China keeps credit flowing as low inflation increases scope for easing
China loosened monetary conditions at the fastest pace in almost two years in the three months to the end of June, testing the waning effectiveness of credit in supporting economic growth.
Bloomberg's new China Monetary Conditions Index - a weighted average of loan growth, real interest rates and China's real effective exchange rate - rose 6.71 points to 82.81 in the second quarter from the previous three months. That's the biggest jump since the July-September period of 2012.
The May and June numbers are the first back-to-back readings above 80 since January 2012.
New yuan denominated loans in July will be a record high for that month, according to a Bloomberg survey of analysts, suggesting officials are keeping the credit taps open even as debt risks mount.
Consumer inflation levels are running below the government's goal, allowing room for more credit easing. Economic data will determine how far policymakers go.
"The central bank worries more about inflation and financial risks, but the government is worried more about growth and employment," said Ding Shuang, senior China economist at Citigroup in Hong Kong. "Growth will rebound in the second half, so that will give the central bank some support in not expanding credit and liquidity further."
Chinese Premier Li Keqiang saying he wants financing charges cut for some sectors to support growth.
"The central bank will still be under pressure, not necessarily to expand credit, but to lower lending costs," Mr Ding said.
Each €1 in new credit added the equivalent of an extra 20 cents in gross domestic product GDP in the first half of 2014. That compares with 29 cents in full-year 2012 and 2013 and 83 cents in 2007, when global money markets began to freeze.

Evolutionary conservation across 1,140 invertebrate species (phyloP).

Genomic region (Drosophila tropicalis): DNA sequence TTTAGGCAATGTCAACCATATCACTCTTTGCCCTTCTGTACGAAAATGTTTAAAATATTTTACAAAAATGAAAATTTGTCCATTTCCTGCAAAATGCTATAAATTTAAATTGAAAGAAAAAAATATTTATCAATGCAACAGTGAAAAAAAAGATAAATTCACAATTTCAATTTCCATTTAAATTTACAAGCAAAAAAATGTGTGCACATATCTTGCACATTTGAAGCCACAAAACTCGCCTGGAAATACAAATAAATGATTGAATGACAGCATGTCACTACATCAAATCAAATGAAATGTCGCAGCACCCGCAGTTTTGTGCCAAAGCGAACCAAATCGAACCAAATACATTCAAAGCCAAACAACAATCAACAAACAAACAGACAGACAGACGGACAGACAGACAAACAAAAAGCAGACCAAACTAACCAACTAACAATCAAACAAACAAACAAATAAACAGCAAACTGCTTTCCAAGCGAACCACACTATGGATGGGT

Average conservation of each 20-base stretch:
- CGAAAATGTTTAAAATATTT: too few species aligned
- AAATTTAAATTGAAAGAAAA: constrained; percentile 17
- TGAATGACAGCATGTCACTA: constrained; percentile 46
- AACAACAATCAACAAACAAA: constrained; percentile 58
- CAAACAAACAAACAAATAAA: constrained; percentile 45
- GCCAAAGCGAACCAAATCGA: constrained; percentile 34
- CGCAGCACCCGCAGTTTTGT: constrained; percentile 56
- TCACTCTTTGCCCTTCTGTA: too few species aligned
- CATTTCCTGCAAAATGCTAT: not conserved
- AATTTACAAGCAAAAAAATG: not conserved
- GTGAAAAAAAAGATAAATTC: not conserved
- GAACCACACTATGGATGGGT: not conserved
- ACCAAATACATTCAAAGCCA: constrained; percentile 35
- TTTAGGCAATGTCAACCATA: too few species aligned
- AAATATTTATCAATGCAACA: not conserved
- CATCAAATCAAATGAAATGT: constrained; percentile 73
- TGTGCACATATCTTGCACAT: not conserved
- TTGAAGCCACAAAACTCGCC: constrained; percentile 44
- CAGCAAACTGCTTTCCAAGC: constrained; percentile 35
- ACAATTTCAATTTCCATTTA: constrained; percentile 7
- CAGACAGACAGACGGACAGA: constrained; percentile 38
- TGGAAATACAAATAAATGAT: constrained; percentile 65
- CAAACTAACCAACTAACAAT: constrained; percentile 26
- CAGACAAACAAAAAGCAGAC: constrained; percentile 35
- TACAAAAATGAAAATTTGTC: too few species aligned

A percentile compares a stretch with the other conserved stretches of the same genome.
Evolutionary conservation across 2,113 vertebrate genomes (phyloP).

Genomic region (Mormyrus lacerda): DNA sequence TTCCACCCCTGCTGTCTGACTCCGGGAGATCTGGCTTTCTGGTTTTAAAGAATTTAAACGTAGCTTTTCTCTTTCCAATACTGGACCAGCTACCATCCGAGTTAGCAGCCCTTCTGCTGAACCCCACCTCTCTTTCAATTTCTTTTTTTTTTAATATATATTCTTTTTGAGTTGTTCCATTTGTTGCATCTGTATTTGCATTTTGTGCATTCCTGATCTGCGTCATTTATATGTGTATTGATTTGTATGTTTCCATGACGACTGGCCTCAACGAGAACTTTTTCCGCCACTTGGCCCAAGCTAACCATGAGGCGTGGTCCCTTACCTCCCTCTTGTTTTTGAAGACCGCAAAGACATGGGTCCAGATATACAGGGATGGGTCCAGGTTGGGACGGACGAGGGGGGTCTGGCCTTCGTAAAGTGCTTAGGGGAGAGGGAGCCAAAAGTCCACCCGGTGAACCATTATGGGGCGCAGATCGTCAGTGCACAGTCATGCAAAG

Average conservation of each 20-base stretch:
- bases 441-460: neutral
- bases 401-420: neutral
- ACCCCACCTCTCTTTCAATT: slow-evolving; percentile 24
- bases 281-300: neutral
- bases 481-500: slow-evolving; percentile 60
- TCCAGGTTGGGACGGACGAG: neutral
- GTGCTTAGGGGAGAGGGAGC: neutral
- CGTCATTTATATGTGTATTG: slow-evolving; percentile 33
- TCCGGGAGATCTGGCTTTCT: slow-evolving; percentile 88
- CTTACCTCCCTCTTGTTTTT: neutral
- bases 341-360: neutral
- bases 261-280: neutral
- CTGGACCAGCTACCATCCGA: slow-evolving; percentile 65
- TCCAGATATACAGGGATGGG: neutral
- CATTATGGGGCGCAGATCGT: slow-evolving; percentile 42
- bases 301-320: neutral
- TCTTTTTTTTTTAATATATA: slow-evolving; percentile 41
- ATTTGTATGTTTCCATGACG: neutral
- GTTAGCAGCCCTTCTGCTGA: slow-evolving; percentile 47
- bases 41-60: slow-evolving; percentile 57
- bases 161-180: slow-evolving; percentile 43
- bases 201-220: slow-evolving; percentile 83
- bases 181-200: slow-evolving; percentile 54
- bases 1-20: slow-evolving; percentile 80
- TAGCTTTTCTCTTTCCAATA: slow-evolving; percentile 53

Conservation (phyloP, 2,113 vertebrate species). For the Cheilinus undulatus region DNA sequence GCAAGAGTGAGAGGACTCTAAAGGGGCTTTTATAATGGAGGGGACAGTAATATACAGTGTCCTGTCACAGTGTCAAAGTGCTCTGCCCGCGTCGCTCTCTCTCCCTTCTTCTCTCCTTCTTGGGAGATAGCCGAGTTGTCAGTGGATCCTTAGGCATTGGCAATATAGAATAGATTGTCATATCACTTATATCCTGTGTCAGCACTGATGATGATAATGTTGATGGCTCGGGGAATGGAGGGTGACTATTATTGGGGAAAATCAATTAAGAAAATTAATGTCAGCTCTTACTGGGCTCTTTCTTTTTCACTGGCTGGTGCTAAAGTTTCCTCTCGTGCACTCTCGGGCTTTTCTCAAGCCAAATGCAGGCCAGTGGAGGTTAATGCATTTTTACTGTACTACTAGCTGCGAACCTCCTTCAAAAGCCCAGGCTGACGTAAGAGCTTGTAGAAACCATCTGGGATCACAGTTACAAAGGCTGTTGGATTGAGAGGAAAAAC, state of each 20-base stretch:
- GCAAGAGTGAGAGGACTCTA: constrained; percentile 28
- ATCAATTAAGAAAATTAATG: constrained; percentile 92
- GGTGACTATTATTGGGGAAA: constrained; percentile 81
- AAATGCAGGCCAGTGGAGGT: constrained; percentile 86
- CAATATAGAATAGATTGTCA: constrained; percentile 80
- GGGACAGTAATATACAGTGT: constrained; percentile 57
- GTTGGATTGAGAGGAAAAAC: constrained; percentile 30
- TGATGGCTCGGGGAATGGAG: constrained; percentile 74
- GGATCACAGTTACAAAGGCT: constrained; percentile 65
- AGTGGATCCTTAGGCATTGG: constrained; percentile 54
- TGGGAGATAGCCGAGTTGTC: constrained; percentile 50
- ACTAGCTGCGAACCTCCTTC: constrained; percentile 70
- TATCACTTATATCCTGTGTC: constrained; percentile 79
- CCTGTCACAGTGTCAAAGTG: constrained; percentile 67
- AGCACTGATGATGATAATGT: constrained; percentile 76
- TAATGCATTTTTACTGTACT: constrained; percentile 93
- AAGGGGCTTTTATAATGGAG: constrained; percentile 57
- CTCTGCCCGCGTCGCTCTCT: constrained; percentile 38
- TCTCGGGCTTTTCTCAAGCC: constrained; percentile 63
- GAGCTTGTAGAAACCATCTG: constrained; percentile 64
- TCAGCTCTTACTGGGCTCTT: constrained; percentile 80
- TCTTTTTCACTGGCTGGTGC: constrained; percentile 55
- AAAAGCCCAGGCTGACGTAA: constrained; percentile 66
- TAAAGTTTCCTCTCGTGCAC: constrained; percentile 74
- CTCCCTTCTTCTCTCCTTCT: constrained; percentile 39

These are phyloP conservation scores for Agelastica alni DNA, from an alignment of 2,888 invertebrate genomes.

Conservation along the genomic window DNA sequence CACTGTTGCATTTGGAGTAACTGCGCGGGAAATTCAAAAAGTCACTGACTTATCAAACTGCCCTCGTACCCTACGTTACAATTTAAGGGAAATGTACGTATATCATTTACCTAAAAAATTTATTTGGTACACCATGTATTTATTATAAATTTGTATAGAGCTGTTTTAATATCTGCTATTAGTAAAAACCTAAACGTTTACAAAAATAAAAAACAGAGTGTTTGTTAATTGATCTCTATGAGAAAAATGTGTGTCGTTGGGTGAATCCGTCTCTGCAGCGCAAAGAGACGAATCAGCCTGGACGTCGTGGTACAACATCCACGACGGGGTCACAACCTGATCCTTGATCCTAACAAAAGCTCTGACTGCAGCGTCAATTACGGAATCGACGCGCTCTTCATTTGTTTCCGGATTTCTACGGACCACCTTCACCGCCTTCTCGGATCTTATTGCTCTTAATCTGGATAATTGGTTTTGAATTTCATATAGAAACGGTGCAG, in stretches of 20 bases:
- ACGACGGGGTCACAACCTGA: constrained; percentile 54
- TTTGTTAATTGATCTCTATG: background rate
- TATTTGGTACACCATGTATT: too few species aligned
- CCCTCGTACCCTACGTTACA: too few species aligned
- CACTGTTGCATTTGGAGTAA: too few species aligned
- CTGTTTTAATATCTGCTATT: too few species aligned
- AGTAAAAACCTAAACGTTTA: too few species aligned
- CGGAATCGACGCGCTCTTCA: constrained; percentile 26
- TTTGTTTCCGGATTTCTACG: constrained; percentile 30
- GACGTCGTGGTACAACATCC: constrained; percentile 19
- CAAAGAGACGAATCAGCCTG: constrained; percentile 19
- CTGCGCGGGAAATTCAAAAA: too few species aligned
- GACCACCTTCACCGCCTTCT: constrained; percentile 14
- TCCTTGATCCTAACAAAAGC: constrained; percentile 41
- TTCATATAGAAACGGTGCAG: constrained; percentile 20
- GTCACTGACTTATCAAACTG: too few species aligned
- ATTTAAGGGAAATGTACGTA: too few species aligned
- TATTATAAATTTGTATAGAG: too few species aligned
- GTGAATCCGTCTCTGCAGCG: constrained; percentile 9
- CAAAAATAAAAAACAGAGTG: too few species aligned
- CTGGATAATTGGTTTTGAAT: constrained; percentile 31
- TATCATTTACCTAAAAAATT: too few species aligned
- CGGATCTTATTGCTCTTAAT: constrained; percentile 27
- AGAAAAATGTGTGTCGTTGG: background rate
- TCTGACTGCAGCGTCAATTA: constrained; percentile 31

Inflation figures released on August 9 suggest monetary easing has yet to trigger price gains in the broader economy.
The consumer price index rose 2.3pc in July from a year earlier, the same pace as in June and below the government's 3.5pc target. The producer price index fell for a 29th month of straight decline.
Bloomberg's monetary index was introduced in July, with the data series compiled back to 2003. The gauge peaked at 148.02 in November 2009 amid China's 4 trillion-yuan (438bn at the time) stimulus plan during the global financial crisis.
"This index gives you a handy one-shot explanation of what China's doing on its monetary policy and its relationship with growth," said Fielding Chen, a Bloomberg economist in Hong Kong. "It's showing us that the current pick-up in growth momentum, which is likely to be a little stronger in the coming few months, is underpinned by accommodative monetary conditions."
China's monetary loosening in the second half may not be as strong as in the first half, while liquidity may remain "relatively loose," according to the state-run China Securities Journal.
Premier Li ordered targeted easing measures to help areas of the economy including agriculture, low-income housing and small businesses, following a first-quarter growth slowdown.
"The government is generally trying to walk a fine line between loosening credit enough to get the economy going, but not to allow there to be another credit boom," said Stephen Green, head of Standard Chartered in Hong Kong.
"But growth over the next two, three and four years is going to depend on reforms, so we need to get some of those feeding through."